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Economic rents, the demand for capital, and financial structure

  • Richard W. Kopcke
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    The correspondence between the demand for capital and various measures of the return on assets, the cost of capital, and Tobin’s q often is tenuous (Abel and Blanchard 1986; Hayashi 1982), at times even perverse. Of a variety of possible explanations, this paper considers the consequences of allowing for declining returns to capital--a declining marginal efficiency of capital schedule (MEC). This modification not only relaxes the connection between the demand for capital and many of its traditional determinants, but it also may introduce a connection among the value of the firm, its financial structure, and its stock of assets.

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    Paper provided by Federal Reserve Bank of Boston in its series Working Papers with number 91-8.

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    Date of creation: 1991
    Date of revision:
    Handle: RePEc:fip:fedbwp:91-8
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    1. Fumio Hayashi, 1981. "Tobin's Marginal q and Average a : A Neoclassical Interpretation," Discussion Papers 457, Northwestern University, Center for Mathematical Studies in Economics and Management Science.
    2. James G. Witte & Jr., 1963. "The Microfoundations of the Social Investment Function," Journal of Political Economy, University of Chicago Press, vol. 71, pages 441.
    3. Poterba, James M. & Summers, Lawrence H., 1983. "Dividend taxes, corporate investment, and `Q'," Journal of Public Economics, Elsevier, vol. 22(2), pages 135-167, November.
    4. Ben Bernanke & Mark Gertler, 1990. "Financial Fragility and Economic Performance," The Quarterly Journal of Economics, Oxford University Press, vol. 105(1), pages 87-114.
    5. Modigliani, Franco, 1982. " Debt, Dividend Policy, Taxes, Inflation and Market Valuation," Journal of Finance, American Finance Association, vol. 37(2), pages 255-73, May.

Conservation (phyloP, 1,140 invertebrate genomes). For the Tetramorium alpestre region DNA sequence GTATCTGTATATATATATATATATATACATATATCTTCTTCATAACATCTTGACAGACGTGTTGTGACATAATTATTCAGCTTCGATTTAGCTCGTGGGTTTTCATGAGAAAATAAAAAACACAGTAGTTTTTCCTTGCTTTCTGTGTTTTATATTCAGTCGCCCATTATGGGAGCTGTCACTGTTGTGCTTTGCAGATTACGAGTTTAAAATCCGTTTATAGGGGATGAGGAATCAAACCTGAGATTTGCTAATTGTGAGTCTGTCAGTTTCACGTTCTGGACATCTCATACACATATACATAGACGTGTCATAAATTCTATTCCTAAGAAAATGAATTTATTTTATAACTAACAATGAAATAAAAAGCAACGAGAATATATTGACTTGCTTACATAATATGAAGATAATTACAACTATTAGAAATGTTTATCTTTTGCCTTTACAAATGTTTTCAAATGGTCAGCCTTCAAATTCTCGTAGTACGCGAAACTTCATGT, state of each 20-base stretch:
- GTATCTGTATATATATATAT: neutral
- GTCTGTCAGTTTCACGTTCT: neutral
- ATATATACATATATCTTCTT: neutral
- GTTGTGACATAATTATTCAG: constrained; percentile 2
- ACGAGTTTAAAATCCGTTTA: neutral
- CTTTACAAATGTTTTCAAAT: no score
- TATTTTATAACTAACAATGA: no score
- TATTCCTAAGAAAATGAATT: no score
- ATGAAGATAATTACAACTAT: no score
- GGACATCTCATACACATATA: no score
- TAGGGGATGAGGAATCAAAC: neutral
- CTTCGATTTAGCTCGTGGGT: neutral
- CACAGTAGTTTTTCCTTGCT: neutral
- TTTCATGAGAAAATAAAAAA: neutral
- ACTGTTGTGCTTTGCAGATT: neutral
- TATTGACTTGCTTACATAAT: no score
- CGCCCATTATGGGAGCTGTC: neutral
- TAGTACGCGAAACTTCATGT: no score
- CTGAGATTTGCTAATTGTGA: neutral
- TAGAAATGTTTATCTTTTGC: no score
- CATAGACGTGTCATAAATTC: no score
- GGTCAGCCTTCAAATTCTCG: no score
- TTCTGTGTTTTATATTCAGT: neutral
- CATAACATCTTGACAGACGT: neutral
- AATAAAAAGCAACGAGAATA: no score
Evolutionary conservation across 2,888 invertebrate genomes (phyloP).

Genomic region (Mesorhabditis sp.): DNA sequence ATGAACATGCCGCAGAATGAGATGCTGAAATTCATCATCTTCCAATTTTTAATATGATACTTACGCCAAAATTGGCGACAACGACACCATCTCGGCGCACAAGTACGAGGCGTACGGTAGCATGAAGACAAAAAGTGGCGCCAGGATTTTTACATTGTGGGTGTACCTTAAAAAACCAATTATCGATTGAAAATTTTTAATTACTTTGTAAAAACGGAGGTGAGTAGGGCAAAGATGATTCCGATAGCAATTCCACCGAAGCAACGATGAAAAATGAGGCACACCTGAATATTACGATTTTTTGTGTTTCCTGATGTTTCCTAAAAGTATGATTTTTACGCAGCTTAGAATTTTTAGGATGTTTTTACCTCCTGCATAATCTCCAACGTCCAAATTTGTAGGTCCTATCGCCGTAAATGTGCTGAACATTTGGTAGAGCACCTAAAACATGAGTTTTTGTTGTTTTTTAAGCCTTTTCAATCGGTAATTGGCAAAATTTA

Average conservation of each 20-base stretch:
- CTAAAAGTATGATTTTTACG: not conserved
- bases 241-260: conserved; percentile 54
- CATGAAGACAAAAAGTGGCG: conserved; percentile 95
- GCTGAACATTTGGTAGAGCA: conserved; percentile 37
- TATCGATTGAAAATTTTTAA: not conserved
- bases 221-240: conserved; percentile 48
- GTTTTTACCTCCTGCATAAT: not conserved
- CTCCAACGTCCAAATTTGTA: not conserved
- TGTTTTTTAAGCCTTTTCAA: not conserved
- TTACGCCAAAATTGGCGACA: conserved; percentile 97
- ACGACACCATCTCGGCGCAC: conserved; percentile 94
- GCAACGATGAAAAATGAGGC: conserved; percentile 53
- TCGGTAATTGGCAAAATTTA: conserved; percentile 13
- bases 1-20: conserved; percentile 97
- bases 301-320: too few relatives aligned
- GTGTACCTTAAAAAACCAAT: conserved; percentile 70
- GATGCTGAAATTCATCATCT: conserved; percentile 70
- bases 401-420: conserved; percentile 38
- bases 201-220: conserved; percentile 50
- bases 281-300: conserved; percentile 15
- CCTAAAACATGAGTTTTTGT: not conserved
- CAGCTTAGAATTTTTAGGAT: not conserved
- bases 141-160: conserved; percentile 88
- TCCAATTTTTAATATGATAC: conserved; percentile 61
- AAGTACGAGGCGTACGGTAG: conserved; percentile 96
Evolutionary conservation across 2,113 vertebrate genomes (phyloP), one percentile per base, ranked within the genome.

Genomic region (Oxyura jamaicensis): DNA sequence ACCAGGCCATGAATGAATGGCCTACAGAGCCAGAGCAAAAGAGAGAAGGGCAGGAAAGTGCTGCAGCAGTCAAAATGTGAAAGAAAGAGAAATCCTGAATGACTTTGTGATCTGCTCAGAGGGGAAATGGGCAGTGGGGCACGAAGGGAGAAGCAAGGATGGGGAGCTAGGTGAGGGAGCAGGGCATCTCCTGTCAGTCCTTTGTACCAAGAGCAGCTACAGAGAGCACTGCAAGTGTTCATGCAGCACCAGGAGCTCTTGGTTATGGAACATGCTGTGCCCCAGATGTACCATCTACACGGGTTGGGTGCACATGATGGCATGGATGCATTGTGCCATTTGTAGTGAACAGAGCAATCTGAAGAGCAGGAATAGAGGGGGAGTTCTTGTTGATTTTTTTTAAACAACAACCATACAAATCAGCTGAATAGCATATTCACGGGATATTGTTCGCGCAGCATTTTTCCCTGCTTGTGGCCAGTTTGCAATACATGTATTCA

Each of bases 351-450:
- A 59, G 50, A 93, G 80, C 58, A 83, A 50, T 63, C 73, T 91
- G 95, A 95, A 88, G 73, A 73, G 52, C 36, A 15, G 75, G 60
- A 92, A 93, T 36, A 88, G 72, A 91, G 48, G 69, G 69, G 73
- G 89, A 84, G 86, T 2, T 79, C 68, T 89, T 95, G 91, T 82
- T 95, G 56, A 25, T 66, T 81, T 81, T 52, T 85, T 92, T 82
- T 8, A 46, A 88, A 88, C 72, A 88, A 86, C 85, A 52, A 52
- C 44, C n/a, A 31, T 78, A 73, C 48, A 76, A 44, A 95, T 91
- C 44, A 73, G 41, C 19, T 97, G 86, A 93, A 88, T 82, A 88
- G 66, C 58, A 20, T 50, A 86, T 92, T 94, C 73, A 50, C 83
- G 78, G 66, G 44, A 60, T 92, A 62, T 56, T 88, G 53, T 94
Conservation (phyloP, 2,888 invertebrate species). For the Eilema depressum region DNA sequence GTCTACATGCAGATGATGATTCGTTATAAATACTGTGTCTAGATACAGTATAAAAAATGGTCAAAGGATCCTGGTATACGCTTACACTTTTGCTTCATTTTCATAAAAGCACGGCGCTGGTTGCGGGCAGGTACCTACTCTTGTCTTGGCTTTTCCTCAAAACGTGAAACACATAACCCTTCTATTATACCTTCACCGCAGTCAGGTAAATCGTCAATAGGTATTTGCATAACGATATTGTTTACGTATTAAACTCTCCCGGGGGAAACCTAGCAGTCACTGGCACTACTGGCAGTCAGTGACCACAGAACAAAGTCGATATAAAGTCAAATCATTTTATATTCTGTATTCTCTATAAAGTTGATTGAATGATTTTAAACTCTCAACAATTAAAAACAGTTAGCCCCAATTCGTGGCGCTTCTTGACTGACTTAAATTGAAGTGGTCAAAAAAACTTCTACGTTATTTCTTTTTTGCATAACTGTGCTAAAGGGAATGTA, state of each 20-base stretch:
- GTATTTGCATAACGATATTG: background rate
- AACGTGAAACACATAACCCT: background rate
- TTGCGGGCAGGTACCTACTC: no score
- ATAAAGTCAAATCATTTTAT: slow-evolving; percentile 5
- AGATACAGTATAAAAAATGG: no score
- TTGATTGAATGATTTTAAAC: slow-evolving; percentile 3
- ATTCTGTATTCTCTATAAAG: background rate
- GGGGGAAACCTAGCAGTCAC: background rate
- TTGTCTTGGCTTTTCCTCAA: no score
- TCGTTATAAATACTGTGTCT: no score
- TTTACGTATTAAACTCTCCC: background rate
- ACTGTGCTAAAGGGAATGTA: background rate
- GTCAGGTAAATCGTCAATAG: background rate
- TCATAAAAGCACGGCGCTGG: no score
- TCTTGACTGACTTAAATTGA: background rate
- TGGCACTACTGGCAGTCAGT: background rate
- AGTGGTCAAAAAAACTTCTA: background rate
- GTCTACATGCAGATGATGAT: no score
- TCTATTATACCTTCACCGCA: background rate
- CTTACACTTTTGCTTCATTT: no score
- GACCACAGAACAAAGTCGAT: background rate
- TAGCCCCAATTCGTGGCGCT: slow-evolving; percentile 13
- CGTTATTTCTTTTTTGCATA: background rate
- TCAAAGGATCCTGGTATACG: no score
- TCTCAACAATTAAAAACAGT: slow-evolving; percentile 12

6. Pindyck, Robert S, 1988. "Irreversible Investment, Capacity Choice, and the Value of the Firm," American Economic Review, American Economic Association, vol. 78(5), pages 969-85, December.
    7. DeAngelo, Harry & Masulis, Ronald W., 1980. "Optimal capital structure under corporate and personal taxation," Journal of Financial Economics, Elsevier, vol. 8(1), pages 3-29, March.
    8. Stewart C. Myers & Nicholas S. Majluf, 1984. "Corporate Financing and Investment Decisions When Firms Have InformationThat Investors Do Not Have," NBER Working Papers 1396, National Bureau of Economic Research, Inc.
    9. Tobin, James, 1969. "A General Equilibrium Approach to Monetary Theory," Journal of Money, Credit and Banking, Blackwell Publishing, vol. 1(1), pages 15-29, February.
    10. Greenwald, Bruce C. & Kohn, Meir & Stiglitz, Joseph E., 1990. "Financial market imperfections and productivity growth," Journal of Economic Behavior & Organization, Elsevier, vol. 13(3), pages 321-345, June.
    11. Abel, Andrew B & Blanchard, Olivier J, 1986. "The Present Value of Profits and Cyclical Movements in Investment," Econometrica, Econometric Society, vol. 54(2), pages 249-73, March.
    12. Alan J. Auerbach, 1979. "Wealth Maximization and the Cost of Capital," The Quarterly Journal of Economics, Oxford University Press, vol. 93(3), pages 433-446.
    13. Robert McDonald & Daniel Siegel, 1986. "The Value of Waiting to Invest," The Quarterly Journal of Economics, Oxford University Press, vol. 101(4), pages 707-727.
    14. Myers, Stewart C., 1977. "Determinants of corporate borrowing," Journal of Financial Economics, Elsevier, vol. 5(2), pages 147-175, November.
    15. Myers, Stewart C. & Majluf, Nicholas S., 1984. "Corporate financing and investment decisions when firms have information that investors do not have," Journal of Financial Economics, Elsevier, vol. 13(2), pages 187-221, June.
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